We recommend three policies to be implemented simultaneously, in addition to the full enforcement of the laws against environmental degradation. First is to create alternative employment opportunities for the local people so that they do not  depend on activities which are harmful to their own environment.  However, the people, including those from outside their area, may continue contributing to the environmental degradation. The  people may not be able  to resist joining the big companies in the environmentally harmful activities  as long as their own income  will rise. We cannot expect them to have a long vision.

Therefore, we need the second policy, that is to create employment opportunities which heavily depend on the bio-diversity of the environment. By doing so, it is for the interest of the local people to protect and enhance their environment. They will protest  and resist companies and developmental projects which destroy their  environment.

However, such a policy may not work well if those multi-national companies offer incentives and other forms of compensation (“bribery”) to  the local people. Thus, we need the third policy, that is to enlist all goods produced by companies which destroy the environment. The list of the goods is then published and disseminated  to   all over the world, through credible sources such as international websites. The consumers have the right to know whether the goods and services they consume are harmful to the environment and/or are produced using environmentally harmful activities. The strong campaign to increase the consumers’ awareness  will greatly reduce the demand for such products and consequently reduce profit of the companies.  The decline in the profit will reduce the companies’ motivation to destroy the environment.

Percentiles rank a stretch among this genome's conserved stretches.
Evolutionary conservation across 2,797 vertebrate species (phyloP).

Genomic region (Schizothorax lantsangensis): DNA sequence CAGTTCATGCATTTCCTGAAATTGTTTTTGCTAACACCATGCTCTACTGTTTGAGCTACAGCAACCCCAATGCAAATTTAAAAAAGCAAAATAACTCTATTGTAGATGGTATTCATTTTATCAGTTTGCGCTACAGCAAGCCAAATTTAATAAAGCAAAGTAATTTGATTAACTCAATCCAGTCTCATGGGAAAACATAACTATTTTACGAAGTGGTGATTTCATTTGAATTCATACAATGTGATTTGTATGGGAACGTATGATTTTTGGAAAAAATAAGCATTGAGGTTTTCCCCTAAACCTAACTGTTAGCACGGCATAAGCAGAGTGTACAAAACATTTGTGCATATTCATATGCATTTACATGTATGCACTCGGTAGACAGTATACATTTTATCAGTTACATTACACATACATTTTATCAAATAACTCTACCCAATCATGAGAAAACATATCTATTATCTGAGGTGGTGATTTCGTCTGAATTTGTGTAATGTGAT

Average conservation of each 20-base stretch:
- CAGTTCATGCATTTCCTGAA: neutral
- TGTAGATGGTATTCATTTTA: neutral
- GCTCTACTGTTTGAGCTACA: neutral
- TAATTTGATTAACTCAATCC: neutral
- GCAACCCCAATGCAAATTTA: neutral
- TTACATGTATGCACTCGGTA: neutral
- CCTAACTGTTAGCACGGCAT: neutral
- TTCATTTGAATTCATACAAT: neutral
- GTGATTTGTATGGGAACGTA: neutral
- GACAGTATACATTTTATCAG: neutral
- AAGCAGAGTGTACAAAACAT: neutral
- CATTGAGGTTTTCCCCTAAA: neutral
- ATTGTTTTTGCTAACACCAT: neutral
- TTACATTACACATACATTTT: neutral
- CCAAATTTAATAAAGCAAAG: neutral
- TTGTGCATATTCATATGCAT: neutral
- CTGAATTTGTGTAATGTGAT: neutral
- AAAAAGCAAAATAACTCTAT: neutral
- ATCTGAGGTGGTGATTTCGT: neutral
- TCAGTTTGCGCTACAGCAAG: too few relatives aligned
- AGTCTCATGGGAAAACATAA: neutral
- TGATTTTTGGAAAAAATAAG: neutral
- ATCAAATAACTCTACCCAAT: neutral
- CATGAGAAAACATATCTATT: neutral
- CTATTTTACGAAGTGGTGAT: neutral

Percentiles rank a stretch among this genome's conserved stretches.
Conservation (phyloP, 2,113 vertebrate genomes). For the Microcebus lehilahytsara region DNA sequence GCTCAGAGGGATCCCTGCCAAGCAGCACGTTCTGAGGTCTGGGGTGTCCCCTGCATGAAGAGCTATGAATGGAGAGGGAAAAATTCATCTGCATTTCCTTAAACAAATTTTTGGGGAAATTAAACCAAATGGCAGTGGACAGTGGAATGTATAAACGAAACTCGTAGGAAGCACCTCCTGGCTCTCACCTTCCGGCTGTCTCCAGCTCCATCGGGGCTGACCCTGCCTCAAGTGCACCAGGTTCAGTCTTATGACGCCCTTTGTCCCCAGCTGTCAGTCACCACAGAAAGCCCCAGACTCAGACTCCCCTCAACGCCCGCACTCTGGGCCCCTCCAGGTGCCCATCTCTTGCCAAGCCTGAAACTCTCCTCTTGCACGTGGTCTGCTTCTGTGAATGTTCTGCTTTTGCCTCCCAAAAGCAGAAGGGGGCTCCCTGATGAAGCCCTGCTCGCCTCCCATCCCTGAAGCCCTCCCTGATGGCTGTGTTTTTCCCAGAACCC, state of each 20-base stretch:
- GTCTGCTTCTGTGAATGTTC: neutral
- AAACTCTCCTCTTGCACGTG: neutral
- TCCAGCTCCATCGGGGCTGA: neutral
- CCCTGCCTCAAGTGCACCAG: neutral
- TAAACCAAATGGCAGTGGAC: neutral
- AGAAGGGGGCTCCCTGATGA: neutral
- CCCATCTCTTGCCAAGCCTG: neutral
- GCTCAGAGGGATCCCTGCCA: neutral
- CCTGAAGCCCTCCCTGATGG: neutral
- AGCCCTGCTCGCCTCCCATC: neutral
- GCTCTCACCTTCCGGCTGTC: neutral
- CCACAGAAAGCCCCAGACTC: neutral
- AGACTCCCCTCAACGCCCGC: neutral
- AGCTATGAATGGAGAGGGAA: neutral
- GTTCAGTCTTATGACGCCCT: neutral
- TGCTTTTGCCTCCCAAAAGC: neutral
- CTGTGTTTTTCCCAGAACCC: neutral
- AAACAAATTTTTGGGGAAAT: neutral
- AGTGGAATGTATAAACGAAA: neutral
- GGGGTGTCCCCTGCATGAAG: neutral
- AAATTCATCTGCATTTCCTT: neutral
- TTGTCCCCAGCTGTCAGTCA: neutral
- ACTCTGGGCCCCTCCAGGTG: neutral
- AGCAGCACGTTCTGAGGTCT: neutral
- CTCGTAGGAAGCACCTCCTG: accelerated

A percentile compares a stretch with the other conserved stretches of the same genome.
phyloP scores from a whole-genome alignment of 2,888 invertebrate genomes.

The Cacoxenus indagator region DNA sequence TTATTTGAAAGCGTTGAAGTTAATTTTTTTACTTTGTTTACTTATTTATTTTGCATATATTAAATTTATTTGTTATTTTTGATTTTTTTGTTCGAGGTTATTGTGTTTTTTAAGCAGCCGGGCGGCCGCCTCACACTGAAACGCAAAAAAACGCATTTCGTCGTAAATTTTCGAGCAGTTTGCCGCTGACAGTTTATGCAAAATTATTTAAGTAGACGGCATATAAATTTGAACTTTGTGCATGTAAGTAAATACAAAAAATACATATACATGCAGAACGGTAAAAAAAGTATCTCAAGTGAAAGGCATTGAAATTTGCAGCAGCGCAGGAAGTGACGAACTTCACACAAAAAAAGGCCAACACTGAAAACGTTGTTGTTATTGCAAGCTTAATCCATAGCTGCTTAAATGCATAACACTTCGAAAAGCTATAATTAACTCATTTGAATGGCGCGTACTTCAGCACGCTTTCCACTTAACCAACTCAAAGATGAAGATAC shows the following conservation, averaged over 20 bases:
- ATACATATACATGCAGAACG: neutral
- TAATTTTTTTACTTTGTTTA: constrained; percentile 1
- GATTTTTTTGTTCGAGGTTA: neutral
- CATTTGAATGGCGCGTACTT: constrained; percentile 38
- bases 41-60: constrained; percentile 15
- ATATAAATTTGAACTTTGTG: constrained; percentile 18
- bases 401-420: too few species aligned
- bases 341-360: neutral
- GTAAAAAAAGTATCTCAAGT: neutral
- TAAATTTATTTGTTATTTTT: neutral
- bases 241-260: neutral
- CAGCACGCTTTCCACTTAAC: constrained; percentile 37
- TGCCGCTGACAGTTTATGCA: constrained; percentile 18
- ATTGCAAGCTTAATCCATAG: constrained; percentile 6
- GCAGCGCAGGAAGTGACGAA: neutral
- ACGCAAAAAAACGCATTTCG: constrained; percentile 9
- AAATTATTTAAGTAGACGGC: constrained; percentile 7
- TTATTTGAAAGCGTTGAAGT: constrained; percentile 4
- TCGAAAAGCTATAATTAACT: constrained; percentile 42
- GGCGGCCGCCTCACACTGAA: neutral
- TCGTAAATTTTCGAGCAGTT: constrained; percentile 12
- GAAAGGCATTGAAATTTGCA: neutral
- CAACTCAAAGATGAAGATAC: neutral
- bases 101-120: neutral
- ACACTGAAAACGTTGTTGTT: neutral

Read the full paper in ImpactofEnvironmentalDegradationonPoverty

Related article

Trade off between Environmental and Developmental Goals

Filed under: economy, English, environment, publications, , , , , , , , , , , , ,

Reviews on Indonesia’s Population Ethnicity and Religion in a Changing Political Landscape